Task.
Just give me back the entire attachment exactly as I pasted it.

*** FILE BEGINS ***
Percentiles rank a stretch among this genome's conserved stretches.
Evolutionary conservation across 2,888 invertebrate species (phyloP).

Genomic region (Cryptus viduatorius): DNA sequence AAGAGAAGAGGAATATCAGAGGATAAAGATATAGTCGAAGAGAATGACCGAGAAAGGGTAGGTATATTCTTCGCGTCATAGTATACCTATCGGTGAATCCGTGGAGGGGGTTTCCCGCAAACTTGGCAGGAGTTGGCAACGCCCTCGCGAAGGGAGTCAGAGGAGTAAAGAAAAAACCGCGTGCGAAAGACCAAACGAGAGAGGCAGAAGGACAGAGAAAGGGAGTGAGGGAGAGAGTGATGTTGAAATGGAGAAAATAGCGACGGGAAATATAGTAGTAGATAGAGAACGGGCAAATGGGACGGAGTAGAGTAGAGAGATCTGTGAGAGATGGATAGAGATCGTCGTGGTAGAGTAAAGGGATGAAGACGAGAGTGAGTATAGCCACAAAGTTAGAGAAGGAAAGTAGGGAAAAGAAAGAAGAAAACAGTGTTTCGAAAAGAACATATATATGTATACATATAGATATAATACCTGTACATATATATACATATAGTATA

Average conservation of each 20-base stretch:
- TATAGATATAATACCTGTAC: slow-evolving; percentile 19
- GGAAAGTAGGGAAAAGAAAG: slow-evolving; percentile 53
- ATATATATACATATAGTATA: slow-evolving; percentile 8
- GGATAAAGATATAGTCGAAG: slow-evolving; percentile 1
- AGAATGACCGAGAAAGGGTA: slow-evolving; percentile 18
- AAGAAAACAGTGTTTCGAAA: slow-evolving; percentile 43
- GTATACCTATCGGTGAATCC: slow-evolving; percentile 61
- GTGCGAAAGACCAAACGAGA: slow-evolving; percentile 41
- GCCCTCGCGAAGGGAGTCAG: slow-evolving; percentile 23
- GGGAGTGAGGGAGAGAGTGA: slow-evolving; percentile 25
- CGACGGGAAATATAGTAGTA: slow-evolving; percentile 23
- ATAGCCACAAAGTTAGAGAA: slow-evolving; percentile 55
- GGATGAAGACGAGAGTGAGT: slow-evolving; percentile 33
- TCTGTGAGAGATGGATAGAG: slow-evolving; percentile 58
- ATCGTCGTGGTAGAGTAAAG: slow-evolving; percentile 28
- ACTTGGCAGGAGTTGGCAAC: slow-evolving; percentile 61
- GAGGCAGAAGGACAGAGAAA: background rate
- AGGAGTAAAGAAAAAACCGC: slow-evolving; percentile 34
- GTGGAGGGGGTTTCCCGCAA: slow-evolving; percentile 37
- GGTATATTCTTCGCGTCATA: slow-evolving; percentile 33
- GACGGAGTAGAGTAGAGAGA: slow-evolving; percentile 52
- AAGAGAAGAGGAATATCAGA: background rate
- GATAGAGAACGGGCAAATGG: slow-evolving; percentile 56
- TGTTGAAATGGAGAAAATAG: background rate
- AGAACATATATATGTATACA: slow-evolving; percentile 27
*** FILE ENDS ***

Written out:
Percentiles rank a stretch among this genome's conserved stretches.
Evolutionary conservation across 2,888 invertebrate species (phyloP).

Genomic region (Cryptus viduatorius): DNA sequence AAGAGAAGAGGAATATCAGAGGATAAAGATATAGTCGAAGAGAATGACCGAGAAAGGGTAGGTATATTCTTCGCGTCATAGTATACCTATCGGTGAATCCGTGGAGGGGGTTTCCCGCAAACTTGGCAGGAGTTGGCAACGCCCTCGCGAAGGGAGTCAGAGGAGTAAAGAAAAAACCGCGTGCGAAAGACCAAACGAGAGAGGCAGAAGGACAGAGAAAGGGAGTGAGGGAGAGAGTGATGTTGAAATGGAGAAAATAGCGACGGGAAATATAGTAGTAGATAGAGAACGGGCAAATGGGACGGAGTAGAGTAGAGAGATCTGTGAGAGATGGATAGAGATCGTCGTGGTAGAGTAAAGGGATGAAGACGAGAGTGAGTATAGCCACAAAGTTAGAGAAGGAAAGTAGGGAAAAGAAAGAAGAAAACAGTGTTTCGAAAAGAACATATATATGTATACATATAGATATAATACCTGTACATATATATACATATAGTATA

Average conservation of each 20-base stretch:
- TATAGATATAATACCTGTAC: slow-evolving; percentile 19
- GGAAAGTAGGGAAAAGAAAG: slow-evolving; percentile 53
- ATATATATACATATAGTATA: slow-evolving; percentile 8
- GGATAAAGATATAGTCGAAG: slow-evolving; percentile 1
- AGAATGACCGAGAAAGGGTA: slow-evolving; percentile 18
- AAGAAAACAGTGTTTCGAAA: slow-evolving; percentile 43
- GTATACCTATCGGTGAATCC: slow-evolving; percentile 61
- GTGCGAAAGACCAAACGAGA: slow-evolving; percentile 41
- GCCCTCGCGAAGGGAGTCAG: slow-evolving; percentile 23
- GGGAGTGAGGGAGAGAGTGA: slow-evolving; percentile 25
- CGACGGGAAATATAGTAGTA: slow-evolving; percentile 23
- ATAGCCACAAAGTTAGAGAA: slow-evolving; percentile 55
- GGATGAAGACGAGAGTGAGT: slow-evolving; percentile 33
- TCTGTGAGAGATGGATAGAG: slow-evolving; percentile 58
- ATCGTCGTGGTAGAGTAAAG: slow-evolving; percentile 28
- ACTTGGCAGGAGTTGGCAAC: slow-evolving; percentile 61
- GAGGCAGAAGGACAGAGAAA: background rate
- AGGAGTAAAGAAAAAACCGC: slow-evolving; percentile 34
- GTGGAGGGGGTTTCCCGCAA: slow-evolving; percentile 37
- GGTATATTCTTCGCGTCATA: slow-evolving; percentile 33
- GACGGAGTAGAGTAGAGAGA: slow-evolving; percentile 52
- AAGAGAAGAGGAATATCAGA: background rate
- GATAGAGAACGGGCAAATGG: slow-evolving; percentile 56
- TGTTGAAATGGAGAAAATAG: background rate
- AGAACATATATATGTATACA: slow-evolving; percentile 27